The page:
The Copper Alembic Whiskey Stills are a simple apparatus used for distilling. It has been used for many hundreds of years, very often related to the study of alchemy. The Egyptians were the first people to construct stills, and images of them adorn the ancient temple of Memphis. It is from Arabic that we get the word ‘alembic’ (al ambic) and alcohol (al cohol).
The first means the distillation vessel, and the second, while it was used to describe a very hard lead or antimony based powder, expresses the idea of delicacy and subtlety, as in distillation vapor. The still was developed in 800 AD by the Arab alchemist Jabir ibn Hayyan. The word ‘alembic’ is derived from the metaphoric meaning of ‘that which refines; which transmutes’, through distillation.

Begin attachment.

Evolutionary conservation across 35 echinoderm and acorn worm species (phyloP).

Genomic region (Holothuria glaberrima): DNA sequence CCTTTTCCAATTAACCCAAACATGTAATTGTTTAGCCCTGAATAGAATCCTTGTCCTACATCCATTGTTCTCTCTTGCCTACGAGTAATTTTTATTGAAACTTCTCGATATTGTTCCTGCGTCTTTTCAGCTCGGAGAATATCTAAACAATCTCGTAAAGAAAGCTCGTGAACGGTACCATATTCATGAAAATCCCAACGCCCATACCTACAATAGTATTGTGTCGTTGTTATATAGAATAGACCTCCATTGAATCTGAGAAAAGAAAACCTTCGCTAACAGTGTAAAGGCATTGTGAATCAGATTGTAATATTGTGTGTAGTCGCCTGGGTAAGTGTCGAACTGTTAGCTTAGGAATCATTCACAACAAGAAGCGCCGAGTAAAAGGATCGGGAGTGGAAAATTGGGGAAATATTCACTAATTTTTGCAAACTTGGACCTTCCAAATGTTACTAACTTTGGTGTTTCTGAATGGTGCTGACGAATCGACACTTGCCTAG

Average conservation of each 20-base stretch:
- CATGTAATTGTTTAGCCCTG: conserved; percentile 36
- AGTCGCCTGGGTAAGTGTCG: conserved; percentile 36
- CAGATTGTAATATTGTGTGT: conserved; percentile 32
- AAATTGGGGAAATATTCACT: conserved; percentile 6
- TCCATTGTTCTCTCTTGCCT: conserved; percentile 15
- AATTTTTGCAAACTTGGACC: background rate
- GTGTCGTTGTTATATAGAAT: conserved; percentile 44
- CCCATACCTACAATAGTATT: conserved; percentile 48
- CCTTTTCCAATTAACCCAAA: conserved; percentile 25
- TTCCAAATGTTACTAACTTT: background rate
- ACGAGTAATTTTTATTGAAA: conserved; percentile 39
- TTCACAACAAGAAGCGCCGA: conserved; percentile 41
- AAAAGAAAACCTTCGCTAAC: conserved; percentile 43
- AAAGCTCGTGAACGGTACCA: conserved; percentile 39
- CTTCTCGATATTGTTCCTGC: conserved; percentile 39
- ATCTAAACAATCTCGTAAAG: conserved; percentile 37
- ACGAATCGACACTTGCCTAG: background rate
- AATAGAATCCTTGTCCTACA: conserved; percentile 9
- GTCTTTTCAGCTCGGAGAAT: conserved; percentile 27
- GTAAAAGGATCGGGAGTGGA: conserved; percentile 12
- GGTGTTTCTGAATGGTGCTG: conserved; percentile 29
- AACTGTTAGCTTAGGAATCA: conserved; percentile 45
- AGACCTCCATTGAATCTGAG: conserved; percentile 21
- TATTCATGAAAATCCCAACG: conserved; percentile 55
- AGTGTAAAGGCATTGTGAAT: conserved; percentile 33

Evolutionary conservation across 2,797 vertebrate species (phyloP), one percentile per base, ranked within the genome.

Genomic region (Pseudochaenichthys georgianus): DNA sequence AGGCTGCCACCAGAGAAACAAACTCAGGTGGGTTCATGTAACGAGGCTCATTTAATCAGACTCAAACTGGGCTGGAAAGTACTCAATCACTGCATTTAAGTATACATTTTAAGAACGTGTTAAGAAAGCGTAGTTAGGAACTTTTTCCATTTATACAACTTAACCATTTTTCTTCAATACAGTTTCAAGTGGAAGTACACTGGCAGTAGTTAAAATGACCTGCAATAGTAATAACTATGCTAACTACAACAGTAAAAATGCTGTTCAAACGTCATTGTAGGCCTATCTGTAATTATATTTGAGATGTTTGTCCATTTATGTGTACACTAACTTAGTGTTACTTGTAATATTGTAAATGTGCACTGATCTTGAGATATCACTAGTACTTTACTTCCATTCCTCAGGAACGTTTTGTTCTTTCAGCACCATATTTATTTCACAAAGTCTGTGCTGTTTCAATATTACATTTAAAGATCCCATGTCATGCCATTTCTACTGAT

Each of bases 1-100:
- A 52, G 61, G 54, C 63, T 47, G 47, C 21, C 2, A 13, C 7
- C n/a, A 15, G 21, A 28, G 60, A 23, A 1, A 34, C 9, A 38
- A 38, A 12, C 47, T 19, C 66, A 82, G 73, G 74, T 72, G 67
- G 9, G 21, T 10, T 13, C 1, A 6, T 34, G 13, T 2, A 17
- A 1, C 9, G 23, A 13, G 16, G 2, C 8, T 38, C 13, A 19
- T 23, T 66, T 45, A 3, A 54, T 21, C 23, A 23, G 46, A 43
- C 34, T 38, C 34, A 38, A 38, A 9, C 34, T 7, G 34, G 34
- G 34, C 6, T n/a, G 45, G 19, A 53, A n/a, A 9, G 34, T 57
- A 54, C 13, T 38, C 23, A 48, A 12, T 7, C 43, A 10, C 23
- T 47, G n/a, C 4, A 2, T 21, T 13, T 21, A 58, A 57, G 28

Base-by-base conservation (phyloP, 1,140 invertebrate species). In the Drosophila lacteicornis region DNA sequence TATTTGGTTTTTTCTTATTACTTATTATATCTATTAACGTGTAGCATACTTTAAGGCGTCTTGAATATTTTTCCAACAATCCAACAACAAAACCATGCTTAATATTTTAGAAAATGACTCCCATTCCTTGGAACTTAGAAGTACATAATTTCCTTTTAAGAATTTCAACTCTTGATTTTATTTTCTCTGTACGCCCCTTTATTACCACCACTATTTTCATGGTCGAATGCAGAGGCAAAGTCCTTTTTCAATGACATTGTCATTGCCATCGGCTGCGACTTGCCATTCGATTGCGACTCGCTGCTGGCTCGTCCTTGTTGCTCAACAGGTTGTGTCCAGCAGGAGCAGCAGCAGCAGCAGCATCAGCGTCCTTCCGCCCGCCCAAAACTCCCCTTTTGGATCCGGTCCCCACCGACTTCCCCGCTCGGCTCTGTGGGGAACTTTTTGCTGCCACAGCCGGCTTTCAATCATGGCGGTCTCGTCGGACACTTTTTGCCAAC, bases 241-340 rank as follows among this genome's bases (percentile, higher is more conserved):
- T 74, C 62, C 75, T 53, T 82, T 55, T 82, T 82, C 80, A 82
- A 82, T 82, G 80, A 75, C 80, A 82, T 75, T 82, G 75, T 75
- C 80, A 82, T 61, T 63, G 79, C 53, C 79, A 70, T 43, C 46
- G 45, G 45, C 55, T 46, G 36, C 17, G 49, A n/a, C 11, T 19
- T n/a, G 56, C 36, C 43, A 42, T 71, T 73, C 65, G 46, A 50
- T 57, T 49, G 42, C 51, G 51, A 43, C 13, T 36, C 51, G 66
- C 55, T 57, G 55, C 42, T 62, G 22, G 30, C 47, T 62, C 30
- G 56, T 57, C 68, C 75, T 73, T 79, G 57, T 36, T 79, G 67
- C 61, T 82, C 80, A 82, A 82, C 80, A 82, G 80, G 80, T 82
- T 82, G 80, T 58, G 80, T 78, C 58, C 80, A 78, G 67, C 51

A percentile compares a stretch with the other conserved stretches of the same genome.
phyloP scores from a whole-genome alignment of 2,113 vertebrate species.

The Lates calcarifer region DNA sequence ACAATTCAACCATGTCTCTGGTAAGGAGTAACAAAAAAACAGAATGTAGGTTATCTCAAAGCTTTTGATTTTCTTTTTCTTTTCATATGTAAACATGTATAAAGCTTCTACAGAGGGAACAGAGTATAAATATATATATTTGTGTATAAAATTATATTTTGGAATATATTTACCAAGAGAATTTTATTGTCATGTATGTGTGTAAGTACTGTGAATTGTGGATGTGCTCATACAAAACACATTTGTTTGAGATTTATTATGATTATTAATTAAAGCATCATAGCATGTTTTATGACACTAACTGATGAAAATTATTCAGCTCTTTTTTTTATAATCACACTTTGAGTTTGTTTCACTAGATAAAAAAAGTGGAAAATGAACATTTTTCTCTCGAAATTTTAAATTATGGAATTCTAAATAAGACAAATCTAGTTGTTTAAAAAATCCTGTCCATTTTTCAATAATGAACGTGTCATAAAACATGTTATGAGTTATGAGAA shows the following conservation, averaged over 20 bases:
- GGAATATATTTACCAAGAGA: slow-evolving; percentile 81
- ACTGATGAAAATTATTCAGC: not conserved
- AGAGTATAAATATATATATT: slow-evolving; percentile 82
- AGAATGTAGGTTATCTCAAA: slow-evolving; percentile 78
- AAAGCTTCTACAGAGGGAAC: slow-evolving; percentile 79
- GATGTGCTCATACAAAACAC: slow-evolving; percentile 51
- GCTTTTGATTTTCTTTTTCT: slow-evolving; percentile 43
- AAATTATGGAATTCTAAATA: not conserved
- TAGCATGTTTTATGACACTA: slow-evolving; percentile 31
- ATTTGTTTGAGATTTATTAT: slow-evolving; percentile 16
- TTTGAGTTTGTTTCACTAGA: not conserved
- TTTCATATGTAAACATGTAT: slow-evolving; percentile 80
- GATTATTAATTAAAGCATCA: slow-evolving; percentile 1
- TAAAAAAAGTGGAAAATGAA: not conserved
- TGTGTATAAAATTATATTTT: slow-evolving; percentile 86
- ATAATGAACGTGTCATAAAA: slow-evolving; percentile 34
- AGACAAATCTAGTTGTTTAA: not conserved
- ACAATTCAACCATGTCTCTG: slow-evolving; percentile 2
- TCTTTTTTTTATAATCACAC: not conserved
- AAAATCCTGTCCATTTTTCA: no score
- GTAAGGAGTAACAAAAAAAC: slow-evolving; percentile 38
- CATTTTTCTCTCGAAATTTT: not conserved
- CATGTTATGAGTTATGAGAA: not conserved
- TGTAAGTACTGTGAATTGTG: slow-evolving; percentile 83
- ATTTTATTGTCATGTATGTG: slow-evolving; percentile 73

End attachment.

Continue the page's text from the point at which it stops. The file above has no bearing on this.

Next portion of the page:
The manufacturer has been making stills for a millennium in the same factory. Each still is made by a craftsman that has been making stills all his life. The design itself has been used for hundreds of years and is proven over and over for generations. The entire still is made of copper that is hand worked. In fact every seam is soldered for lifetime strength. Alembic Stills are lead free.